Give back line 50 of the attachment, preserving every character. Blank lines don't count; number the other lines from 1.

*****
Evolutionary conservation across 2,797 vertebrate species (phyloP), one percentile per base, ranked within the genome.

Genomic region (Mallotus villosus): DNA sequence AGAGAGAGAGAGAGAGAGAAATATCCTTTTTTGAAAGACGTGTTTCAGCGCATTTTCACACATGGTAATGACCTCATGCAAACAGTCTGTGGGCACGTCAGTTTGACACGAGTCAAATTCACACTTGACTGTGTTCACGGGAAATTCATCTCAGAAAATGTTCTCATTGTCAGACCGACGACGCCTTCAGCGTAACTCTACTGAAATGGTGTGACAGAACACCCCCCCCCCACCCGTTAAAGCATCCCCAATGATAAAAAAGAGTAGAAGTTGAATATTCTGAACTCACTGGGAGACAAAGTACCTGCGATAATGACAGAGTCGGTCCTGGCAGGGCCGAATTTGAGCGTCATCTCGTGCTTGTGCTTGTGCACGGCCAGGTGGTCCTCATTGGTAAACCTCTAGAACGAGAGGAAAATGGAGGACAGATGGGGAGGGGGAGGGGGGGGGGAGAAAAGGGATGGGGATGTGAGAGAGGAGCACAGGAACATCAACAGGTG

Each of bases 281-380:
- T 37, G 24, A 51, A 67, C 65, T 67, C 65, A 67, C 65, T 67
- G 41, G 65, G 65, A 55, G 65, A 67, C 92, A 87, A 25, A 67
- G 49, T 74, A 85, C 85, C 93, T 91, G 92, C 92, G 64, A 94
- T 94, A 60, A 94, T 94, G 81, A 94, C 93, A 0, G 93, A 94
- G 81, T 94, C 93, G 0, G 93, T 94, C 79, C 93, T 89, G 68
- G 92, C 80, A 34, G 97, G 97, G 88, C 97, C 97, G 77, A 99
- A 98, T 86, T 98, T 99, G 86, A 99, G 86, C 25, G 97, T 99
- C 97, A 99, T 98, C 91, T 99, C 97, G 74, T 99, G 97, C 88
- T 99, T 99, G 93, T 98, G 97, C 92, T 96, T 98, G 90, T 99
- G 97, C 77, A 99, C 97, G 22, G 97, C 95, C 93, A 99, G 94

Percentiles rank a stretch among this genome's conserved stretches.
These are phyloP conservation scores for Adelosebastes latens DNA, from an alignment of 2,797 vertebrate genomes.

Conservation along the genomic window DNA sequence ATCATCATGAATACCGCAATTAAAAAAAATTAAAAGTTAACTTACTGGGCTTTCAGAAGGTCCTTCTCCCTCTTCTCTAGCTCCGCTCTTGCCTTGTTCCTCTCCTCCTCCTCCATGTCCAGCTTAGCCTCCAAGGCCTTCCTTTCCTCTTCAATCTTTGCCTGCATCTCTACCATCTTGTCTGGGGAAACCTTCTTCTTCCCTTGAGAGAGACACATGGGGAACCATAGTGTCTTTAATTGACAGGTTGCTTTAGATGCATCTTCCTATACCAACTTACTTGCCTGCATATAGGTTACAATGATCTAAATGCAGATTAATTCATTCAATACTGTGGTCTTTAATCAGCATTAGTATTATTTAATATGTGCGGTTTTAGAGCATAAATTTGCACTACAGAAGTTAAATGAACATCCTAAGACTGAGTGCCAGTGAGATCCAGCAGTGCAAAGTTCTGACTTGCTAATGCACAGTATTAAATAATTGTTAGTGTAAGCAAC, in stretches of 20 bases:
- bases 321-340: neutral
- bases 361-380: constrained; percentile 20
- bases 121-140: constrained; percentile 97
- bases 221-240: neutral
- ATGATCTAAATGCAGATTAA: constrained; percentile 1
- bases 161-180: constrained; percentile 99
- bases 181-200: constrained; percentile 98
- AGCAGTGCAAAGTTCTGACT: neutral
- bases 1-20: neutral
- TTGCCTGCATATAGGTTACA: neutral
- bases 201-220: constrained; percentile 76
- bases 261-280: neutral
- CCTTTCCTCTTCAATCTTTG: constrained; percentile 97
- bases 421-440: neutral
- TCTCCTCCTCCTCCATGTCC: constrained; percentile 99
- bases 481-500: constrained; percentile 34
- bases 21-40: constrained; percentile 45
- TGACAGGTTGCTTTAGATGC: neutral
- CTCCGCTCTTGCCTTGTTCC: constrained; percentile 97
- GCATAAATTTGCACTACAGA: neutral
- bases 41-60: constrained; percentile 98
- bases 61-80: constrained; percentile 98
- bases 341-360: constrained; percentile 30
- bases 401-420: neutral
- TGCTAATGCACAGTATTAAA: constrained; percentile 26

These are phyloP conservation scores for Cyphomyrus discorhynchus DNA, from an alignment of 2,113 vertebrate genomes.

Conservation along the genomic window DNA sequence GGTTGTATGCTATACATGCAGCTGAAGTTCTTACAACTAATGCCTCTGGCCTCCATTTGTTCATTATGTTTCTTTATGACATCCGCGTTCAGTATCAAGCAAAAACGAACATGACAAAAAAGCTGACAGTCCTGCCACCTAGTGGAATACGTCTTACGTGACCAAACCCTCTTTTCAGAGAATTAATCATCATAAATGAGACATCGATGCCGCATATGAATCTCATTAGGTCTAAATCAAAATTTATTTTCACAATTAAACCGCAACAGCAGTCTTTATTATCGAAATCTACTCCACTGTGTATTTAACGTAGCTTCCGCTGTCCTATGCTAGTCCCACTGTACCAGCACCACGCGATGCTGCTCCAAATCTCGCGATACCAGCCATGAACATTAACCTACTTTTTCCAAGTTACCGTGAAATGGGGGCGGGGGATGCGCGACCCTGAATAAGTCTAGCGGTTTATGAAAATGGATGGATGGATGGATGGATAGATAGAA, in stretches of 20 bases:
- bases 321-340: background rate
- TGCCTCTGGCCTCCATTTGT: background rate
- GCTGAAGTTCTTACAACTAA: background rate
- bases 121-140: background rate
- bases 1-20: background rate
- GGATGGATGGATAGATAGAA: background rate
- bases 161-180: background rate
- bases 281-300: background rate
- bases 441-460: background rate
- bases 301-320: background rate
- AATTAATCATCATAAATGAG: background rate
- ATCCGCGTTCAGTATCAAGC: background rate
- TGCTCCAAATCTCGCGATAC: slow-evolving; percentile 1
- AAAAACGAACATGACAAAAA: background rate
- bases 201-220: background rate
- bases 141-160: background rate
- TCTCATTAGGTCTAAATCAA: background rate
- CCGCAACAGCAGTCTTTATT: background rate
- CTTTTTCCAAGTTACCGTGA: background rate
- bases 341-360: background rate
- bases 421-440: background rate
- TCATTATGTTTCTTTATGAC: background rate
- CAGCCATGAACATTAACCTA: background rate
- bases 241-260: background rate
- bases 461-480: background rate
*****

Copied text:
- bases 161-180: background rate